At this point in time, I'm going to hand it over to Zach to walk us through the results of this interesting analysis.

Zachary Klaassen: Thanks Chris. So you can see here, this is the baseline demographic, clinical, and genomic data overall and by mutation type. This was a large table, so I've broken this down into two slides. So this is the first slide. As you can see here on the far right is BRCA2 patients, 110, and to the left of that is BRCA1, 13 patients. Overall, the median age of these patients was quite similar, 71 years in BRCA1, 66.5 in BRCA2. In terms of baseline PSA, slightly higher in the BRCA1 group at 47.2 median PSA, and 43.8 in the BRCA2 patients. Moving down to the M stage of diagnosis, 69.2% of patients in BRCA1 were M1 compared to 37.3 of BRCA2 patients. In terms of prior docetaxel use, 76.9% of patients who were BRCA1 had prior docetaxel compared to 58.2% of BRCA2 patients. The majority of these patients had both enzalutamide or abiraterone before enrollment in the trial. The majority of these patients also had bone metastases, 92% in the BRCA1 group and 85.8 in the BRCA2 group. Visceral metastases were more common in the BRCA2 group with 25.5% compared to the BRCA1 group at 7.7%, with about 50% of these patients also having no metastases. In terms of the origin of mutation, about a 50/50 split between germline and somatic mutation for both BRCA1 and BRCA2.

This is the second half of this table, looking at some of the mutation types; so in terms of concurrent P53 mutations, 54.5% of patients were BRCA1 and 35.9 were BRCA2; concurrent P10 mutations, 9.1% of BRCA1 patients, and 22.2% of BRCA2 patients; concurrent RB1, no patients in the BRCA1 group and 19.2% in the BRCA2 group; concurrent SPOP mutations, no patients in the BRCA1 group and 4% of patients in the BRCA2 group; concurrent AR mutations, 9.1% in the BRCA1 group and 19.4% in the BRCA2 group; and finally TMPRSS2-ERG concurrent mutations, 9.1% in BRCA1 and 14.1% in BRCA2.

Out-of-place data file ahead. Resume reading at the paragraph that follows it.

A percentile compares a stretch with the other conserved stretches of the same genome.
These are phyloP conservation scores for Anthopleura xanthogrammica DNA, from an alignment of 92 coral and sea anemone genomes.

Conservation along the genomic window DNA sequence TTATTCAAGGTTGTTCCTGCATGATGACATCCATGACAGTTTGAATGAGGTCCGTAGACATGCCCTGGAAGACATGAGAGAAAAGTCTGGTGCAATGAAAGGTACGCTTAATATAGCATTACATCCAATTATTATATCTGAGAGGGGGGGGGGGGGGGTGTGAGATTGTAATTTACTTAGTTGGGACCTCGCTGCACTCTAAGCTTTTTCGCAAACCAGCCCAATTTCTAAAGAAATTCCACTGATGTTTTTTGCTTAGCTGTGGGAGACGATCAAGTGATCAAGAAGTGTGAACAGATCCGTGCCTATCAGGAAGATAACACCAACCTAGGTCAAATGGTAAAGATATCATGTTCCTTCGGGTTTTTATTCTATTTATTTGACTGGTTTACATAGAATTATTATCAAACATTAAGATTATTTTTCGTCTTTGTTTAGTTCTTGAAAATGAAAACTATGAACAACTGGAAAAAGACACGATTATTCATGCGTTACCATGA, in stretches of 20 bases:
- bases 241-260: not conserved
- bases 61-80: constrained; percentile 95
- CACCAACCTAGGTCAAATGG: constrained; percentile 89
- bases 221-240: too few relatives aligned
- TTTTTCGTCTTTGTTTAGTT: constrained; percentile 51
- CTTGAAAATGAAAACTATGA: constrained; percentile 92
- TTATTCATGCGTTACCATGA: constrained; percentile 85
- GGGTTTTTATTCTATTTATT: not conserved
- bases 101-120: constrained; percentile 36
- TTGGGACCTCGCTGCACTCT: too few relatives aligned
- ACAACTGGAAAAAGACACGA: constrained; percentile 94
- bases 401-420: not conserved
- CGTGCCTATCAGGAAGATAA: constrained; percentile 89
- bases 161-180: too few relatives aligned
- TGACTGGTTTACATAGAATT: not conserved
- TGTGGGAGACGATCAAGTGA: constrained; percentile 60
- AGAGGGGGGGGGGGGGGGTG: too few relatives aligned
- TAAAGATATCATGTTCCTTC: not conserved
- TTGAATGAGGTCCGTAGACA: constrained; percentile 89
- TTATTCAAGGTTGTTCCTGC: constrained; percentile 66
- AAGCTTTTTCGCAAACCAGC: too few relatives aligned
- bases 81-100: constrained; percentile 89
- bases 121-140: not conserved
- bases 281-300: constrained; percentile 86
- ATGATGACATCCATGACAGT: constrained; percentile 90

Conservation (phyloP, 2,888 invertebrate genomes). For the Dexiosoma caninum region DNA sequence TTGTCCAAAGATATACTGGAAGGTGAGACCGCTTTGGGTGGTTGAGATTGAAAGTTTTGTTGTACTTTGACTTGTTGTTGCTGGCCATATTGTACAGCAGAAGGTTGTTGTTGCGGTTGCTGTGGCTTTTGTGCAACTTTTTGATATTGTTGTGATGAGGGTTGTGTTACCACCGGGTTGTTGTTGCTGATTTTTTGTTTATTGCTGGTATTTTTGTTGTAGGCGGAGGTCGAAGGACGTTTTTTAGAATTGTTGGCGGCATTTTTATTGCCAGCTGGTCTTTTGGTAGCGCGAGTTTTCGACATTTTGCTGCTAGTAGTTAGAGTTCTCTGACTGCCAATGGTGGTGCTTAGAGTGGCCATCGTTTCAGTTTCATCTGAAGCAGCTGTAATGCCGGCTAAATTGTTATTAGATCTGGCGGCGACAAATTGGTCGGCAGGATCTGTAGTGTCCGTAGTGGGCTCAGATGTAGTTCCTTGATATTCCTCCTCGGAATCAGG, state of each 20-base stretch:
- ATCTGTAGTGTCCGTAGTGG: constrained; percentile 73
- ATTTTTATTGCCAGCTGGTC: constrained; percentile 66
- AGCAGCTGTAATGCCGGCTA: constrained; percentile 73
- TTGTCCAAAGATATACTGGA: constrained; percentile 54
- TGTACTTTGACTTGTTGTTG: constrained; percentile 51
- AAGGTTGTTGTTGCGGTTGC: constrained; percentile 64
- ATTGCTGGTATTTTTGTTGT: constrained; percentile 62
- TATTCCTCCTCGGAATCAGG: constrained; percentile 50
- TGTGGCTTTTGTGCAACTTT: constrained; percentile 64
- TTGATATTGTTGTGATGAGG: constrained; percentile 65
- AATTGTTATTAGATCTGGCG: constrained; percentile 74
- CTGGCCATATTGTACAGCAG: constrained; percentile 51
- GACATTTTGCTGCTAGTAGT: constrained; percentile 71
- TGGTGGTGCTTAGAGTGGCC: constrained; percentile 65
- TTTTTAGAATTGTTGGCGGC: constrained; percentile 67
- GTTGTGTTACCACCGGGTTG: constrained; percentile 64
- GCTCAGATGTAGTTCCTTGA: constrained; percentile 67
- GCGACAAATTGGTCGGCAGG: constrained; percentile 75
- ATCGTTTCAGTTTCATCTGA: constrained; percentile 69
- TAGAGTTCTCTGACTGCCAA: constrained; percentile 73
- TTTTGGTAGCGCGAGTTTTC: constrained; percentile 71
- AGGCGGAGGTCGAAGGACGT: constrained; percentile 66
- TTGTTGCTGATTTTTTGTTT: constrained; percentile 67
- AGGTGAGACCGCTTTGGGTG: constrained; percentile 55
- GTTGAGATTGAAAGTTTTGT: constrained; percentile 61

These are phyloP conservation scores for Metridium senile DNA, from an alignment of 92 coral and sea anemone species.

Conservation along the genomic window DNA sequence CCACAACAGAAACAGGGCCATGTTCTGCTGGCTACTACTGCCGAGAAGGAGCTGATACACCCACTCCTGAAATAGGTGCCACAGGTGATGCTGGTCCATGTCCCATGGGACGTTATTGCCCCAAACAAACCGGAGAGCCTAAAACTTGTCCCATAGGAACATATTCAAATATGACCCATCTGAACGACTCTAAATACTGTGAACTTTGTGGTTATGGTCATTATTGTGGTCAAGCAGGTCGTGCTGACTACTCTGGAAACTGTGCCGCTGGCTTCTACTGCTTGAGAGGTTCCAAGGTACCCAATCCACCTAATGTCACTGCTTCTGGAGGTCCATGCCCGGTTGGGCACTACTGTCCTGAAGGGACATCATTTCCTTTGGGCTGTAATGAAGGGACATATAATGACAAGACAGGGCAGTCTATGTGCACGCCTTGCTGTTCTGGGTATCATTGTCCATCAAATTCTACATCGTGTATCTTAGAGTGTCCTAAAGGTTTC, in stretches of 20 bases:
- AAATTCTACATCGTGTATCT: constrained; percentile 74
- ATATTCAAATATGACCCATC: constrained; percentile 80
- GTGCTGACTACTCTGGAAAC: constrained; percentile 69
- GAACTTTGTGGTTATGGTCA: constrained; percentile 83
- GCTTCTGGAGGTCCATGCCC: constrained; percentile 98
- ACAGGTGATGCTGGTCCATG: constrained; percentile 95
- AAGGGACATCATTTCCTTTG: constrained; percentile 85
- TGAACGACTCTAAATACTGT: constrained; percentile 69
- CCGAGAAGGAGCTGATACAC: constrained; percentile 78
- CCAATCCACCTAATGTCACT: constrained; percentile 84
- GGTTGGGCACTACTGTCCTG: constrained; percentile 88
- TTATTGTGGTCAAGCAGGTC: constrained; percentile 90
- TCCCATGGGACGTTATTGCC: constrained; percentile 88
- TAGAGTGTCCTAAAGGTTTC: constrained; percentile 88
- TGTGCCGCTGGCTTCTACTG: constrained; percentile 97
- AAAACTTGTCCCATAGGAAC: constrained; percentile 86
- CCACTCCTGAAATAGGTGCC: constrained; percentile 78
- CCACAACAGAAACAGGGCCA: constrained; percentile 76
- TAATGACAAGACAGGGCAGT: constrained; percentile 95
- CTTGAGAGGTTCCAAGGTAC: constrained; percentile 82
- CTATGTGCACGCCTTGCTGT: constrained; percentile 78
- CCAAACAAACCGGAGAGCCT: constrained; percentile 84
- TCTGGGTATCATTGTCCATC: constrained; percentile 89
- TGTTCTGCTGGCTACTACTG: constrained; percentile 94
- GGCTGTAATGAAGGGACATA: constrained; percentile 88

This is a summary of the key genetic alterations in this cohort of 123 patients. You can see here BRCA2 by far the most common mutation at 89%. This is followed by P53 at 38%, P10 mutation at 21%, AR mutation at 18%, RB1 mutation at 17%, TMPRSS2-ERG at 13%, BRCA1 at 11%, and SPOP mutation at 3%. This is a waterfall plot of the best PSA response. You can see that BRCA2 is highlighted in red and BRCA1 is highlighted in blue, and roughly about two-thirds of these patients had a PSA decrease from baseline and if you look to the left of the patients who had an increase in PSA, a slightly higher proportion of BRCA1 patients compared to BRCA2.

This is a forest plot for the best PSA response and just a couple of highlights on these forest plots. So, particularly poor PSA response, which is with blue dots to the left of this figure, BRCA1, a missense mutation, as well as a concurrent AR mutation, and concurrent TMPRSS2-ERG mutation. In terms of good performers with blue dots to the right of the figure, concurrent SPOP mutation was associated with a strong PSA response, but remember there were only four patients with an SPOP mutation in this study. This is the Kaplan-Meier analysis of PSA-progression-free survival, again, BRCA1 in blue and BRCA2 in red, and although not statistically significant, you can see there was improved PSA-progression-free survival for BRCA2 versus BRCA1, with a Cox proportional hazard model of BRCA2 versus BRCA1 of 1.94, and a nonsignificant 95% confidence interval.

This is the forest plot for PSA-progression-free survival. Again, you can see poor performers compared to the overall or less robust performers I should say, is BRCA1 missense mutations, as well as monoallelic mutations. Similarly, as we saw in the PSA response, concurrent AR mutation was also associated with a less PSA-progression-free survival, as well as P53. On the other side of the bracket, in terms of being associated with a better response, again SPOP mutation and subsequently patients that had homozygous deletion versus the rest of the deletions. Looking at the Kaplan-Meier analysis for progression-free survival, again, BRCA2 with a more favorable looking Kaplan-Meier curve, although not statistically significant with a hazard ratio for BRCA1 versus BRCA2 of 2.08 and a 95% confidence interval of 0.99 to 4.4.